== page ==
Interview with Professor Frank Partnoy

 USD Law Boasts “Inside Man” on New Documentary Inside Job

USD Law Professor Frank Partnoy

Motions:  Morning, Professor.  Congratulations on your appearance in Inside Job.  I saw it last week and thought it was excellent.

Professor Frank Partnoy:  I’m glad to hear it.

M:  How did you get tapped for this movie?

P:  I think Charles Ferguson, the director, had read some of my writings on financial regulation, including a book I wrote called Infectious Greed, so he called me and we talked about the financial crisis and some history, and had a back and forth for a while.  And I went to New York and sat for an interview.

M:  So he must have just liked your manner of delivery, or what you were saying?

P:  I have no idea (laughs).  He talked to a lot of people, and I have a very small part in the film, you know, just a few seconds.  I think he wanted to rely on as many people as possible, so there was a lot of footage he didn’t use.  But he had about as wide an exposure to the witnesses and experts who are relevant to the story as, I think,
anyone ever has.

M:  So he got a good handle on what really went down?

P:  I think so.  He got every side of the story.  One of the strengths of the film is that it is critical from so many angles.  It’s not partisan.  It fires bullets in every direction, at just about everyone.

M:  It definitely does, and that goes to show just how many people were involved.  This film clearly doesn’t paint a lot of these bank executives in a very positive light.  Why were they so willing to grant him access and an interview?

P:  Well, some people were only willing to talk off the record.  But he knows a lot of bankers in New York, and he’s well-known and respected.  Some bankers wanted to tell him their side of the story, to try to persuade him.

M:  How long did you talk for?

P:  A couple hours or so.  He ended up using me mostly as a kind of setup guy for a few topics.  He was very clever in how he chose to use different people.  And you know, if you look at the movie as just art, as craft, I think he does a brilliant job of stitching together the material that he got.  It’s easy to lose sight of that skill, but it’s really hard to boil hundreds of hours of footage into 90 minutes.  There was an incredible amount of editing that had to be done.  After my interview, Charles Ferguson and I shared a cab downtown.  I was going to NYU, to give a talk, and his apartment is nearby.  He could not be a more interesting, delightful person.  He’s just a great guy, and I was really glad to be a part of his project.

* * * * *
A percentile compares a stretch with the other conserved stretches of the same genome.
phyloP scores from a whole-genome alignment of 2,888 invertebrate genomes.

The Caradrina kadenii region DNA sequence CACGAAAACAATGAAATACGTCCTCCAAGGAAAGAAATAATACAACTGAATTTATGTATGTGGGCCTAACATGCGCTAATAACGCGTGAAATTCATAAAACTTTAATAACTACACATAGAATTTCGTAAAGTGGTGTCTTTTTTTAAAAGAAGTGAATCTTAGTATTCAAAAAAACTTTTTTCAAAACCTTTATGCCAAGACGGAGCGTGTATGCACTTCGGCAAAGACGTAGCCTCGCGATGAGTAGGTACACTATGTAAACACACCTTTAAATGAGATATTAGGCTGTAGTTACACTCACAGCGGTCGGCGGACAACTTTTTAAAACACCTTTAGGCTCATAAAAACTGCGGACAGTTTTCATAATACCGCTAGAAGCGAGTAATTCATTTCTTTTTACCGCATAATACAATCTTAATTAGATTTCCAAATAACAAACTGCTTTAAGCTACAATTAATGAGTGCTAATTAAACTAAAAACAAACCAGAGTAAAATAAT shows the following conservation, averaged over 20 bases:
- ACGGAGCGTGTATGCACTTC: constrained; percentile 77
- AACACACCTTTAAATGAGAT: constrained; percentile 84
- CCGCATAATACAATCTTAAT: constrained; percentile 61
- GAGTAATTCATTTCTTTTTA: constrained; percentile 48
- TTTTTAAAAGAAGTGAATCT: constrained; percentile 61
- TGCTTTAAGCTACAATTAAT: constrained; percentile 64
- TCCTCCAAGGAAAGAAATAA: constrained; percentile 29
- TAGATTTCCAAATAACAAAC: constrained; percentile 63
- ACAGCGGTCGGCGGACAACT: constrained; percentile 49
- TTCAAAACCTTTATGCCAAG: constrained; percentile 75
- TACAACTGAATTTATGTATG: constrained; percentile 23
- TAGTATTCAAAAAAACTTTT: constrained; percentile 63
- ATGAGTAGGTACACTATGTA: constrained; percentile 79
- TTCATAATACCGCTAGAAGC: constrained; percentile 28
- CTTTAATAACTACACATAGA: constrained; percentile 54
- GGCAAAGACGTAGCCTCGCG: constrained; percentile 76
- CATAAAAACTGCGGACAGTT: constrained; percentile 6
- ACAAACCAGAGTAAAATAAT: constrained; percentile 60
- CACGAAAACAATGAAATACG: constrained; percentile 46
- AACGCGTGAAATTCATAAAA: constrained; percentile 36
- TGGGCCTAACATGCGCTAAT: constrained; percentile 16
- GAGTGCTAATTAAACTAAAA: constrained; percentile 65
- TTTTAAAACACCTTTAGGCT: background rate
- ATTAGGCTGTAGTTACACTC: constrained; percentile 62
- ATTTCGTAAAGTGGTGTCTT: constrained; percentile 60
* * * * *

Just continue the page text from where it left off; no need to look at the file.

M:  One of the things I think this movie does well is that it takes a really complicated topic and makes it easy to understand.  Fraud in the financial derivatives market isn’t the most accessible topic to the average moviegoer.

P:  Right, I think one of greatest strengths of the movie is that it is so entertaining.  And, in fact, I think the less you know about financial crisis, the more engaging the movie is.

M:  And hopefully it will inspire people to want to know more about it and understand more of where their money is going and who’s controlling it.

P:  I hope so.  Sony Pictures Classics asked me to write a lesson plan for teachers who want to discuss the film in class.  So I prepared one–it’s available for free on the movie’s website.  It’s designed mostly for high school and college students, but it can be useful for law school students, too.  It’s so relevant to the basic corporations class
in so many areas, and I think the movie helps facilitate an understanding of some of the key cases and concepts.

M:  So, this crisis, and the fraud that led up to it, it just seems like everyone from every company and government agency was involved, and it’s sort of discouraging.  What can the average investor or shareholder or voter do to make sure this never happens again?

P:  I think one of the most troubling parts of the movie is that it leads you to this angry and bleak conclusion.  It tries to end on an uplifting note about people becoming more active politically, but I think the overwhelming message is that whatever needs to be done probably isn’t going to get done, so I think what an average person
can do after the anger subsides is really not much.  Besides buckle up for the next crisis.

See also “Film Review: Inside Job (The Documentary That Cost $10 Trillion)”

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